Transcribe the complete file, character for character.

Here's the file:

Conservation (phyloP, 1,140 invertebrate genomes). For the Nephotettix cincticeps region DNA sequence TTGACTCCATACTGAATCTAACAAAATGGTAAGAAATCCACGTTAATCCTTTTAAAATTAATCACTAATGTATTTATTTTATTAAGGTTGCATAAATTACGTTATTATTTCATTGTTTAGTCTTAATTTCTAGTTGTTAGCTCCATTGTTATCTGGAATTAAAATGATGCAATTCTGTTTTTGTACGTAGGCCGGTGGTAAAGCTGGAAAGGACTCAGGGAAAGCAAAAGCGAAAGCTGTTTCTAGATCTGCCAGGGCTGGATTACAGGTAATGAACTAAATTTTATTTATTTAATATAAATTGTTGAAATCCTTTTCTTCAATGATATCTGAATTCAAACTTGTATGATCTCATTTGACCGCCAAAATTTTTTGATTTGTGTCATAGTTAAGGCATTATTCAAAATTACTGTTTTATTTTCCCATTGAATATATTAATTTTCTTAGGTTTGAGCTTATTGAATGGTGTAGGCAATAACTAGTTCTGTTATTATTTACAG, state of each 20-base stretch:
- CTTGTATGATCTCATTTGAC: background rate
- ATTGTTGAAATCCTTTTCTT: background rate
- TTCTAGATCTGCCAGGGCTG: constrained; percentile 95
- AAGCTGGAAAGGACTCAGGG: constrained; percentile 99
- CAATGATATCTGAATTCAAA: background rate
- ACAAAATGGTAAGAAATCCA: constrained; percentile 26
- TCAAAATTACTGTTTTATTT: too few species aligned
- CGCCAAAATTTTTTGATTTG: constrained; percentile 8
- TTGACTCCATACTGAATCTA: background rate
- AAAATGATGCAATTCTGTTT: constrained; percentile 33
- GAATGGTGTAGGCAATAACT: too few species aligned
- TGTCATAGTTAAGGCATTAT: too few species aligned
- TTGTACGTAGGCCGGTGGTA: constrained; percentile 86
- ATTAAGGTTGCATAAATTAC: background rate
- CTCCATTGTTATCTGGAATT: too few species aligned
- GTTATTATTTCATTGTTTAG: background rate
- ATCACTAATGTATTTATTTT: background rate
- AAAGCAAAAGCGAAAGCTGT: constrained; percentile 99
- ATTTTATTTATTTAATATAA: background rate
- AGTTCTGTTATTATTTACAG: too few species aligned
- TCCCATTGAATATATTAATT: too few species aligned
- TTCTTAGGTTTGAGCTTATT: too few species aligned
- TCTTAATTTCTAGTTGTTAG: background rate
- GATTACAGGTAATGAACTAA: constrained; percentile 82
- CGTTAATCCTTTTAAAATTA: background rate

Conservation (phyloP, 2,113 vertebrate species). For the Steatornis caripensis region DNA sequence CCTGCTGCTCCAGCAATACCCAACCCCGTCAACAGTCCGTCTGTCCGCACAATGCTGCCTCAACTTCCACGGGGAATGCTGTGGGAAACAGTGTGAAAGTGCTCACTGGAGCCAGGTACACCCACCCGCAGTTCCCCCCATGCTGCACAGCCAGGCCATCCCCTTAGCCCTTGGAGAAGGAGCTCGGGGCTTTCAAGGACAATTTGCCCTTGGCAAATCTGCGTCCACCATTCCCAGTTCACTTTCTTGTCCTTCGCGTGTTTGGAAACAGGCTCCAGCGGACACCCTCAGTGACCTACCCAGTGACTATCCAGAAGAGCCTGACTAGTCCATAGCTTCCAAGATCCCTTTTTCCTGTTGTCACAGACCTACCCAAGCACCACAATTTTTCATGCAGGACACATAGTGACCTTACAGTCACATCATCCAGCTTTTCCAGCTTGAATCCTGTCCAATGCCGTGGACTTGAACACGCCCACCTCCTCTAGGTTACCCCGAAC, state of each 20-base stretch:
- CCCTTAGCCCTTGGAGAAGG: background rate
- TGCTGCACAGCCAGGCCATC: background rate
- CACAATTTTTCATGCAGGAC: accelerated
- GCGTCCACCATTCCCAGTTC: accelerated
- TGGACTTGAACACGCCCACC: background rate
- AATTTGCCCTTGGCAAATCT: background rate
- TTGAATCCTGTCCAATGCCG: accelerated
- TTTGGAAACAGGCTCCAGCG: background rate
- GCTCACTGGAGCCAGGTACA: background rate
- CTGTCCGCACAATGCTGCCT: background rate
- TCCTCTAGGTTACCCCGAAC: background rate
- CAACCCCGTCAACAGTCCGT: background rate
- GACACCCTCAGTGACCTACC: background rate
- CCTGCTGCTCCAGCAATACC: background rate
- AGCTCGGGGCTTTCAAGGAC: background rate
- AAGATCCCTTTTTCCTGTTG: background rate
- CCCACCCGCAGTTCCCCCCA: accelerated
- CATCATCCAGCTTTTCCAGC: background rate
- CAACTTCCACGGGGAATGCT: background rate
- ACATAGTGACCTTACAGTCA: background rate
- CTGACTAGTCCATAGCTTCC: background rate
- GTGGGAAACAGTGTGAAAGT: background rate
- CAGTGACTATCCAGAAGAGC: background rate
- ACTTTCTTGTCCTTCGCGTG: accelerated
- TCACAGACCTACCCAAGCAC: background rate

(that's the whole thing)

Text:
Conservation (phyloP, 1,140 invertebrate genomes). For the Nephotettix cincticeps region DNA sequence TTGACTCCATACTGAATCTAACAAAATGGTAAGAAATCCACGTTAATCCTTTTAAAATTAATCACTAATGTATTTATTTTATTAAGGTTGCATAAATTACGTTATTATTTCATTGTTTAGTCTTAATTTCTAGTTGTTAGCTCCATTGTTATCTGGAATTAAAATGATGCAATTCTGTTTTTGTACGTAGGCCGGTGGTAAAGCTGGAAAGGACTCAGGGAAAGCAAAAGCGAAAGCTGTTTCTAGATCTGCCAGGGCTGGATTACAGGTAATGAACTAAATTTTATTTATTTAATATAAATTGTTGAAATCCTTTTCTTCAATGATATCTGAATTCAAACTTGTATGATCTCATTTGACCGCCAAAATTTTTTGATTTGTGTCATAGTTAAGGCATTATTCAAAATTACTGTTTTATTTTCCCATTGAATATATTAATTTTCTTAGGTTTGAGCTTATTGAATGGTGTAGGCAATAACTAGTTCTGTTATTATTTACAG, state of each 20-base stretch:
- CTTGTATGATCTCATTTGAC: background rate
- ATTGTTGAAATCCTTTTCTT: background rate
- TTCTAGATCTGCCAGGGCTG: constrained; percentile 95
- AAGCTGGAAAGGACTCAGGG: constrained; percentile 99
- CAATGATATCTGAATTCAAA: background rate
- ACAAAATGGTAAGAAATCCA: constrained; percentile 26
- TCAAAATTACTGTTTTATTT: too few species aligned
- CGCCAAAATTTTTTGATTTG: constrained; percentile 8
- TTGACTCCATACTGAATCTA: background rate
- AAAATGATGCAATTCTGTTT: constrained; percentile 33
- GAATGGTGTAGGCAATAACT: too few species aligned
- TGTCATAGTTAAGGCATTAT: too few species aligned
- TTGTACGTAGGCCGGTGGTA: constrained; percentile 86
- ATTAAGGTTGCATAAATTAC: background rate
- CTCCATTGTTATCTGGAATT: too few species aligned
- GTTATTATTTCATTGTTTAG: background rate
- ATCACTAATGTATTTATTTT: background rate
- AAAGCAAAAGCGAAAGCTGT: constrained; percentile 99
- ATTTTATTTATTTAATATAA: background rate
- AGTTCTGTTATTATTTACAG: too few species aligned
- TCCCATTGAATATATTAATT: too few species aligned
- TTCTTAGGTTTGAGCTTATT: too few species aligned
- TCTTAATTTCTAGTTGTTAG: background rate
- GATTACAGGTAATGAACTAA: constrained; percentile 82
- CGTTAATCCTTTTAAAATTA: background rate

Conservation (phyloP, 2,113 vertebrate species). For the Steatornis caripensis region DNA sequence CCTGCTGCTCCAGCAATACCCAACCCCGTCAACAGTCCGTCTGTCCGCACAATGCTGCCTCAACTTCCACGGGGAATGCTGTGGGAAACAGTGTGAAAGTGCTCACTGGAGCCAGGTACACCCACCCGCAGTTCCCCCCATGCTGCACAGCCAGGCCATCCCCTTAGCCCTTGGAGAAGGAGCTCGGGGCTTTCAAGGACAATTTGCCCTTGGCAAATCTGCGTCCACCATTCCCAGTTCACTTTCTTGTCCTTCGCGTGTTTGGAAACAGGCTCCAGCGGACACCCTCAGTGACCTACCCAGTGACTATCCAGAAGAGCCTGACTAGTCCATAGCTTCCAAGATCCCTTTTTCCTGTTGTCACAGACCTACCCAAGCACCACAATTTTTCATGCAGGACACATAGTGACCTTACAGTCACATCATCCAGCTTTTCCAGCTTGAATCCTGTCCAATGCCGTGGACTTGAACACGCCCACCTCCTCTAGGTTACCCCGAAC, state of each 20-base stretch:
- CCCTTAGCCCTTGGAGAAGG: background rate
- TGCTGCACAGCCAGGCCATC: background rate
- CACAATTTTTCATGCAGGAC: accelerated
- GCGTCCACCATTCCCAGTTC: accelerated
- TGGACTTGAACACGCCCACC: background rate
- AATTTGCCCTTGGCAAATCT: background rate
- TTGAATCCTGTCCAATGCCG: accelerated
- TTTGGAAACAGGCTCCAGCG: background rate
- GCTCACTGGAGCCAGGTACA: background rate
- CTGTCCGCACAATGCTGCCT: background rate
- TCCTCTAGGTTACCCCGAAC: background rate
- CAACCCCGTCAACAGTCCGT: background rate
- GACACCCTCAGTGACCTACC: background rate
- CCTGCTGCTCCAGCAATACC: background rate
- AGCTCGGGGCTTTCAAGGAC: background rate
- AAGATCCCTTTTTCCTGTTG: background rate
- CCCACCCGCAGTTCCCCCCA: accelerated
- CATCATCCAGCTTTTCCAGC: background rate
- CAACTTCCACGGGGAATGCT: background rate
- ACATAGTGACCTTACAGTCA: background rate
- CTGACTAGTCCATAGCTTCC: background rate
- GTGGGAAACAGTGTGAAAGT: background rate
- CAGTGACTATCCAGAAGAGC: background rate
- ACTTTCTTGTCCTTCGCGTG: accelerated
- TCACAGACCTACCCAAGCAC: background rate